Squirrels drive me nuts

One of UCMs many squirrels looks over the quad Tuesday, Oct. 20 while students head to and from class.

PHOTO BY BRANDON BOWMAN / PHOTO EDITOR One of UCM’s many squirrels looks over the quad Tuesday, Oct. 20 while students head to and from class.

Written by Muleskinner Staff

Assistant News Editor
(WARRENSBURG, Mo., digitalBURG) — Let’s talk about the squirrels on this campus for a minute.

PHOTO BY BRANDON BOWMAN / PHOTO EDITOR One of UCM's many squirrels looks over the quad Tuesday, Oct. 20 while students head to and from class.
One of UCM’s many squirrels looks over the quad Tuesday, Oct. 20 while students head to and from class.

They’re furry, plump and abundant. They even gained mascot status on our campus for one day last semester. On April Fools’ Day, the university announced we were now the UCM Fighting Squirrels.
The joke came from ongoing dialogue about how many squirrels roam the campus.
When I first came to UCM, I was truly shocked by the amount of furry “friends” I saw running around. The squirrels where I’m from are much less likely to come so close to people, probably for fear of getting shot with a pellet gun or whatever gun people use to shoot squirrels.
I’ll come right out and say it – I hate squirrels. They’re nasty and rodent-like, and they freak me out. So, it took a while to get used to them being so close to me.
As I walk across campus, I’m constantly on guard for the little monsters. Just this week, two have crossed my path on the Quad. They just sit there with their beady, menacing eyes and stare at me. People probably think I’m crazy because I will literally yell at them, out loud.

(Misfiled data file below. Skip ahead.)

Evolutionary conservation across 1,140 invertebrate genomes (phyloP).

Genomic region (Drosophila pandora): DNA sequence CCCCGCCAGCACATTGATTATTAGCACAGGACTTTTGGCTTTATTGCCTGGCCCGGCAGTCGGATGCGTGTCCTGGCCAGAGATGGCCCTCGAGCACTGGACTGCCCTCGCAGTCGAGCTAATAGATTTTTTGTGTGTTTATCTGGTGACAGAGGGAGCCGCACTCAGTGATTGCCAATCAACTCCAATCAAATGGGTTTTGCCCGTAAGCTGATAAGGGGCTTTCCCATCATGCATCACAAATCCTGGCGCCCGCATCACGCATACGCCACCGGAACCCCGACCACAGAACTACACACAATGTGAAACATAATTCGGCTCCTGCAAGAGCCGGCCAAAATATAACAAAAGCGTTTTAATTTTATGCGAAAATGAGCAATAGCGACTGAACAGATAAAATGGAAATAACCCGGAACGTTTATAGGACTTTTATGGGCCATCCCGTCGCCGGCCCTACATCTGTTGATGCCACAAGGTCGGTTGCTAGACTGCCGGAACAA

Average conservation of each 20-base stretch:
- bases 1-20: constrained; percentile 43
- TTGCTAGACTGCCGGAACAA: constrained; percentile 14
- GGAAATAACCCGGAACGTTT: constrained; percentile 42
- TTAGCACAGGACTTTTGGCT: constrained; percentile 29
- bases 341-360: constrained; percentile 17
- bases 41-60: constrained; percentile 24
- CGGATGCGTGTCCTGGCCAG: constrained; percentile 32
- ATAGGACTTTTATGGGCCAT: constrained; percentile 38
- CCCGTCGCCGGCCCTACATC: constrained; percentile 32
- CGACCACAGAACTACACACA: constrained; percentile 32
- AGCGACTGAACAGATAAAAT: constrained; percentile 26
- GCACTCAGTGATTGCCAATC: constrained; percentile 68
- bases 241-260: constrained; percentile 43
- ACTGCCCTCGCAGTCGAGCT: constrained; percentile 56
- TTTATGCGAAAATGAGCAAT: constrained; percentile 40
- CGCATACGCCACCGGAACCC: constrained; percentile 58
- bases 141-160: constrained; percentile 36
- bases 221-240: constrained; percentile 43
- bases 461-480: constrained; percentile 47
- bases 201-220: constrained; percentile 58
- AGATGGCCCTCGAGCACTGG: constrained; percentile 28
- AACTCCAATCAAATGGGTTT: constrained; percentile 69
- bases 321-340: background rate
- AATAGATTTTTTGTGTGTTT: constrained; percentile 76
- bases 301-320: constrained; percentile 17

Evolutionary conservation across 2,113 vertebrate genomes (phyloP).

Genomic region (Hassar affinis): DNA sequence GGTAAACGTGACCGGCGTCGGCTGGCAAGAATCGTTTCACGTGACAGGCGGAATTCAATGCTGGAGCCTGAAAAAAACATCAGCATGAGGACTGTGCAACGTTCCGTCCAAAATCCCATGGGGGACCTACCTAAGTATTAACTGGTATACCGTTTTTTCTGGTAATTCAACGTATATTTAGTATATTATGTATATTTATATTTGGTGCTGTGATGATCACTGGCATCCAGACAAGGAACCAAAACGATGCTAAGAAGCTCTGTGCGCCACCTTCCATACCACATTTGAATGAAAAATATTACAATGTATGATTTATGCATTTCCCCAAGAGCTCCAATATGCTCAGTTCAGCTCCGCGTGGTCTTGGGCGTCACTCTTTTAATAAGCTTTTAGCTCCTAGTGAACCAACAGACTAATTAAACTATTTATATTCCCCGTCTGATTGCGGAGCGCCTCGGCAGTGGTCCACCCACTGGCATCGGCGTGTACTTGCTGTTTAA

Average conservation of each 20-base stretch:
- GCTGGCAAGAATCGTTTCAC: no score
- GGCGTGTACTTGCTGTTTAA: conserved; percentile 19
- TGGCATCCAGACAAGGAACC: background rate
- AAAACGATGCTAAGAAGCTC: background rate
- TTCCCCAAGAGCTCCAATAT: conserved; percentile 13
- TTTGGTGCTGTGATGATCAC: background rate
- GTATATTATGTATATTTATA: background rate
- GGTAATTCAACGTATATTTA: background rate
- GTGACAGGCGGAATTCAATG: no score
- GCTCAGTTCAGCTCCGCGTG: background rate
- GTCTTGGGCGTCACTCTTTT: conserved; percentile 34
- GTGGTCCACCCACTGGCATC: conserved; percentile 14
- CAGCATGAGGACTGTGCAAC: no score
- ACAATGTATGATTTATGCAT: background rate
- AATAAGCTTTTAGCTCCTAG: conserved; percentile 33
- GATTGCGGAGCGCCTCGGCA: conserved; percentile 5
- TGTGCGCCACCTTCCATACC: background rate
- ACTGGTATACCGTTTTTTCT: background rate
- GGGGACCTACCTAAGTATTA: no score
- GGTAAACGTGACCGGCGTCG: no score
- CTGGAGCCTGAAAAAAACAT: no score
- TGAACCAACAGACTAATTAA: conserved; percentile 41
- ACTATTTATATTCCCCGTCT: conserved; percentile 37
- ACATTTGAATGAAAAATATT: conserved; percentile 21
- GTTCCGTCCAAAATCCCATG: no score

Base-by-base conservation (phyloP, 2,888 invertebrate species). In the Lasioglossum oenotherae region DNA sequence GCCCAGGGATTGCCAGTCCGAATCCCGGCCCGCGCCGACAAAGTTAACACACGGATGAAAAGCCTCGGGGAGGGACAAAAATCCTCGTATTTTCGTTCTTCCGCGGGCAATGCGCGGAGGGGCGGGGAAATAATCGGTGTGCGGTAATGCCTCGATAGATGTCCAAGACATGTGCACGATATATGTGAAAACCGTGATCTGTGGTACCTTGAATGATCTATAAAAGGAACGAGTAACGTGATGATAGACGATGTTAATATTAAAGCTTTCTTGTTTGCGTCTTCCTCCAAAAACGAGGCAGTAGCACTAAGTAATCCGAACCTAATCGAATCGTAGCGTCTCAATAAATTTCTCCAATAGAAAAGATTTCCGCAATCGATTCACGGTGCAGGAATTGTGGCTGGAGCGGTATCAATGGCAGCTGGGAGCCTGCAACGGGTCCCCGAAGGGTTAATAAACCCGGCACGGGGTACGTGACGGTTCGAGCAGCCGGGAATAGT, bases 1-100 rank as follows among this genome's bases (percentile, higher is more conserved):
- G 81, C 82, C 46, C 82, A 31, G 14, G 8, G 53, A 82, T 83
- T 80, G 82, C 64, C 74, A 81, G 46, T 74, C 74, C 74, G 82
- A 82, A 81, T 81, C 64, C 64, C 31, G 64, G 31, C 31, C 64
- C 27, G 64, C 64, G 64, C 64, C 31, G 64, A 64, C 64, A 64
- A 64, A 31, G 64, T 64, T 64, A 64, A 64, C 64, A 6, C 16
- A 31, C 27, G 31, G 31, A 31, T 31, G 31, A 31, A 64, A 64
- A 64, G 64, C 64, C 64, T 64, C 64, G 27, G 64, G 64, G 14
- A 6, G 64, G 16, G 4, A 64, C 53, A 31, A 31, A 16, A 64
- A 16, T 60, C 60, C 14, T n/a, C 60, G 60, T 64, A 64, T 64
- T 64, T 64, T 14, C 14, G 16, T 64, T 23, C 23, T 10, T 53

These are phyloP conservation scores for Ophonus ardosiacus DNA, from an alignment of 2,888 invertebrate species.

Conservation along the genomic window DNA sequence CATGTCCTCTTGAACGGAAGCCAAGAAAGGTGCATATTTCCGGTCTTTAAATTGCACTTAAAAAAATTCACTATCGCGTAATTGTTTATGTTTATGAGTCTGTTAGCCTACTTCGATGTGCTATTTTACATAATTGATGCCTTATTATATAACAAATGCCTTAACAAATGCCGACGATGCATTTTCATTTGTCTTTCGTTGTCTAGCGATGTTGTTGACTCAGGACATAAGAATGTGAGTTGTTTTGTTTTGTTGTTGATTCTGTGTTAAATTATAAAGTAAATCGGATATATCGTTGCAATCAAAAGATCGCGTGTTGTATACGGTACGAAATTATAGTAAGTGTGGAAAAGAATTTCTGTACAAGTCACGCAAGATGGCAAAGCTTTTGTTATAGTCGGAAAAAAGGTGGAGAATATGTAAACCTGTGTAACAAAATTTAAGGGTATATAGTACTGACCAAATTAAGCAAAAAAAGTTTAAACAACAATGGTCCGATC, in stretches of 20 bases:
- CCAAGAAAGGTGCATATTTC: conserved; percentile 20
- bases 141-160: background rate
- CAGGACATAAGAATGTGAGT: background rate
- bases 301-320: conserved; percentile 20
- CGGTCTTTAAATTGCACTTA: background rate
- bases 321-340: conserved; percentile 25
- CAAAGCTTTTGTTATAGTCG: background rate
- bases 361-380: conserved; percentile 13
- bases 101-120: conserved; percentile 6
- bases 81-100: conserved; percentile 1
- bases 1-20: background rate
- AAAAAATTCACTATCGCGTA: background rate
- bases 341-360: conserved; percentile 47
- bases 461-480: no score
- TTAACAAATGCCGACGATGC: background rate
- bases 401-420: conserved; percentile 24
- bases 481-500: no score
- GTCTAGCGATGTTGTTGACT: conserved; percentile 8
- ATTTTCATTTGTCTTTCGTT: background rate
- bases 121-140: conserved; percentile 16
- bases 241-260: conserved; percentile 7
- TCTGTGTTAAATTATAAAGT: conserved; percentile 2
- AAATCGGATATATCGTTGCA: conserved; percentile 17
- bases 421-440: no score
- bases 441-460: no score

“Go away, squirrel!” or “Leave me alone you furry monster, shoo, shoo!” are common phrases that I yell at the squirrels. People look at me with genuine concern sometimes because of these outbursts.
Since I have an incredible aversion to the creatures, I decided to do a “highly scientific” study on UCM students’ opinions of the squirrels on campus.
For my “research” I asked six students what they thought about the squirrels on campus and if they had any squirrel stories. These students did not disappoint.
The general consensus between all of the people I talked to is that the squirrels are strangely bold.
Some students, like Alante Jones, freshman nursing major, flee from them.
“They get too close, I run,” Jones said.
Salma Abouelhana, freshman nursing major, said she also feels the squirrels’ proximity to people is out of control.
“They get too damn close to humans on this campus,” Abouelhana said. “It is unacceptable.”
She even went on to say that the squirrels are not normal and that if one ever got too close to her, she would kick it.
Other students said the excessive squirrel population concerns them.
Nyemah Etienne, freshman social work major, said the squirrels on campus are excessive. She said she was walking down the street one time when a squirrel stopped right in front of her and stared at her.